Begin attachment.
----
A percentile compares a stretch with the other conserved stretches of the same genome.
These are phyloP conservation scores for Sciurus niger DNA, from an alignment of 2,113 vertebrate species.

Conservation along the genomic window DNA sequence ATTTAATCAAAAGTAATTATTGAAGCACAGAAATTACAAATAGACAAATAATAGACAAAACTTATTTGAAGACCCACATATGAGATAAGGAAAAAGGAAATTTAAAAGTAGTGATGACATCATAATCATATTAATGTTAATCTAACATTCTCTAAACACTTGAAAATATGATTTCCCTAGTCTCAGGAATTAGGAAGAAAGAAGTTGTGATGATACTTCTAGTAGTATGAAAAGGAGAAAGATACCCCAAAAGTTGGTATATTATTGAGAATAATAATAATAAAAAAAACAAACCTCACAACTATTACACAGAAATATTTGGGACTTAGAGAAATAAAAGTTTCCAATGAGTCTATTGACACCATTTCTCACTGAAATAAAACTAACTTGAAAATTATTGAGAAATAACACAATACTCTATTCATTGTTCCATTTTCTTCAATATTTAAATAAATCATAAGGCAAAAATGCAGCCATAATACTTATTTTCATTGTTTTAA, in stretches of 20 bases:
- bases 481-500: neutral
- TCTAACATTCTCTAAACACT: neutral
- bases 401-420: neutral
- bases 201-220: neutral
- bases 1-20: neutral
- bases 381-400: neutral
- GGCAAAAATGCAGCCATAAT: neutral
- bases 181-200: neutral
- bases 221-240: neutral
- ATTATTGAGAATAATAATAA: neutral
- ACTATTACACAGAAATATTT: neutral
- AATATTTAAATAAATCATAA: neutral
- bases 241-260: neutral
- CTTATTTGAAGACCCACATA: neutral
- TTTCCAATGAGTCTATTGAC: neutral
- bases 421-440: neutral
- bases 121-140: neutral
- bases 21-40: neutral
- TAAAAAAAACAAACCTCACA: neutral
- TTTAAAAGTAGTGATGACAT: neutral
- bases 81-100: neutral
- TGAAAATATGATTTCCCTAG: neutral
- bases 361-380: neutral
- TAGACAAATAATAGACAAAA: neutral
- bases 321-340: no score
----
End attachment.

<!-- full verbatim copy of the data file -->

A percentile compares a stretch with the other conserved stretches of the same genome.
These are phyloP conservation scores for Sciurus niger DNA, from an alignment of 2,113 vertebrate species.

Conservation along the genomic window DNA sequence ATTTAATCAAAAGTAATTATTGAAGCACAGAAATTACAAATAGACAAATAATAGACAAAACTTATTTGAAGACCCACATATGAGATAAGGAAAAAGGAAATTTAAAAGTAGTGATGACATCATAATCATATTAATGTTAATCTAACATTCTCTAAACACTTGAAAATATGATTTCCCTAGTCTCAGGAATTAGGAAGAAAGAAGTTGTGATGATACTTCTAGTAGTATGAAAAGGAGAAAGATACCCCAAAAGTTGGTATATTATTGAGAATAATAATAATAAAAAAAACAAACCTCACAACTATTACACAGAAATATTTGGGACTTAGAGAAATAAAAGTTTCCAATGAGTCTATTGACACCATTTCTCACTGAAATAAAACTAACTTGAAAATTATTGAGAAATAACACAATACTCTATTCATTGTTCCATTTTCTTCAATATTTAAATAAATCATAAGGCAAAAATGCAGCCATAATACTTATTTTCATTGTTTTAA, in stretches of 20 bases:
- bases 481-500: neutral
- TCTAACATTCTCTAAACACT: neutral
- bases 401-420: neutral
- bases 201-220: neutral
- bases 1-20: neutral
- bases 381-400: neutral
- GGCAAAAATGCAGCCATAAT: neutral
- bases 181-200: neutral
- bases 221-240: neutral
- ATTATTGAGAATAATAATAA: neutral
- ACTATTACACAGAAATATTT: neutral
- AATATTTAAATAAATCATAA: neutral
- bases 241-260: neutral
- CTTATTTGAAGACCCACATA: neutral
- TTTCCAATGAGTCTATTGAC: neutral
- bases 421-440: neutral
- bases 121-140: neutral
- bases 21-40: neutral
- TAAAAAAAACAAACCTCACA: neutral
- TTTAAAAGTAGTGATGACAT: neutral
- bases 81-100: neutral
- TGAAAATATGATTTCCCTAG: neutral
- bases 361-380: neutral
- TAGACAAATAATAGACAAAA: neutral
- bases 321-340: no score